The Erbeles continually upload new content, videos of sermons and blogs, recordings of original music and entertainment-based interviews with Bible-believing celebrities under a 5MCE! tab. There’s also a “Get Help” tab where people can put in prayer requests and a “You Share” tab for personal stories that may eventually, through the app, become a format for interaction. It’s mobile, so uploads can be done from anywhere, including their base in Beverly Hills, California.

“Our ultimate goal is to reach millennials,” Hannah Erbele said. “Why spend all our time and money trying to get people to come to church, when we live with this thing (phone) on the end of our hands. They could be at Starbucks with this and have a little quiet time together.”

They also promote the small church concept, where a few people gather in a home as in earlier Christian times, tune in to the app and have their own faith-based interactions.

The Erbeles are part of a small church in Tappen, where Curtis Rangeloff opens his home on Sunday mornings to about a dozen or so people. Rangeloff says he did so when a newly formed Recharge Church in Streeter split off with John Erbele over disagreement on the technology emphasis and his divorce and remarriage.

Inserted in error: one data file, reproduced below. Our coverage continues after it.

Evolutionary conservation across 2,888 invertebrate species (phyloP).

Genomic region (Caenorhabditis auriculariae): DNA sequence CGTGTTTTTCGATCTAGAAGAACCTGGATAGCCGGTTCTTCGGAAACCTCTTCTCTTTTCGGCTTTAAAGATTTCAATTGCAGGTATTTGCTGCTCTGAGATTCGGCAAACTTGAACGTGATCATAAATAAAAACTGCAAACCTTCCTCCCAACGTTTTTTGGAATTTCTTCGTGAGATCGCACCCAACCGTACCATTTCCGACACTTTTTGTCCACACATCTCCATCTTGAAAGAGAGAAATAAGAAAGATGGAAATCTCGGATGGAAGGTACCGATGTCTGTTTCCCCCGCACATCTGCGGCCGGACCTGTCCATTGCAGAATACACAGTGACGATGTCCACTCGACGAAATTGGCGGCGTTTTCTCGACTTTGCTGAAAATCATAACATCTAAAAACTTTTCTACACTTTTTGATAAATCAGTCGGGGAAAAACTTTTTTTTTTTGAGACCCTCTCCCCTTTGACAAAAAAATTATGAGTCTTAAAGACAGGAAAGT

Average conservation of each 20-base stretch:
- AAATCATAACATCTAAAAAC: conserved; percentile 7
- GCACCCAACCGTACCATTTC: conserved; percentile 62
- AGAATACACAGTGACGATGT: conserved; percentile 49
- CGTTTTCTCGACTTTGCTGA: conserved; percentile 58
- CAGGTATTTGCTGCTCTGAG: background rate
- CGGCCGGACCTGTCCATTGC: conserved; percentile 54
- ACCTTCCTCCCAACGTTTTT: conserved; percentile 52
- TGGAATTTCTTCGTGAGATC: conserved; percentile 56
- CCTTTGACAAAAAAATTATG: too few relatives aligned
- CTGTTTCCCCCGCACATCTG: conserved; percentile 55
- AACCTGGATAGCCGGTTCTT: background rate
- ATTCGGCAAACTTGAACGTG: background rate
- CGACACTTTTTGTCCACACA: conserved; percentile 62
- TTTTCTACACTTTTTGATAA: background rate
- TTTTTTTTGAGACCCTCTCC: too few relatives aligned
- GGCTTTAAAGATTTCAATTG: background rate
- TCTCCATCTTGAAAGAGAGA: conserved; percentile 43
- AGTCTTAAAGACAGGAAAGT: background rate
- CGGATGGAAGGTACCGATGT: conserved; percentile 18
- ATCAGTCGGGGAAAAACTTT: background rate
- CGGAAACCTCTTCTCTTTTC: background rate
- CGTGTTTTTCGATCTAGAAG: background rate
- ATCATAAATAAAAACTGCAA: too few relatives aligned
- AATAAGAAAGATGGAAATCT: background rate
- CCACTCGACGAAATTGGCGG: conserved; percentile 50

That church, with John Erbele’s “come-as-you-are, rock’n’roll” approach was really drawing people, especially young people, Rangeloff said.

“Christians can judge people more than anybody. They’re so brutal on that,” said Rangeloff, who described John Erbele is one of the most gifted people he knows, musically and in his messages and illustrations. “You won’t fall asleep during his sermons.”

Rangeloff said he’s an old-school flip phone kind of guy and doesn’t have the 5MinChurch app, though they go through it and answer all the prayer requests every Sunday at their small church gatherings. He thinks of it as something kids and others can connect to for a short little message throughout the day and week.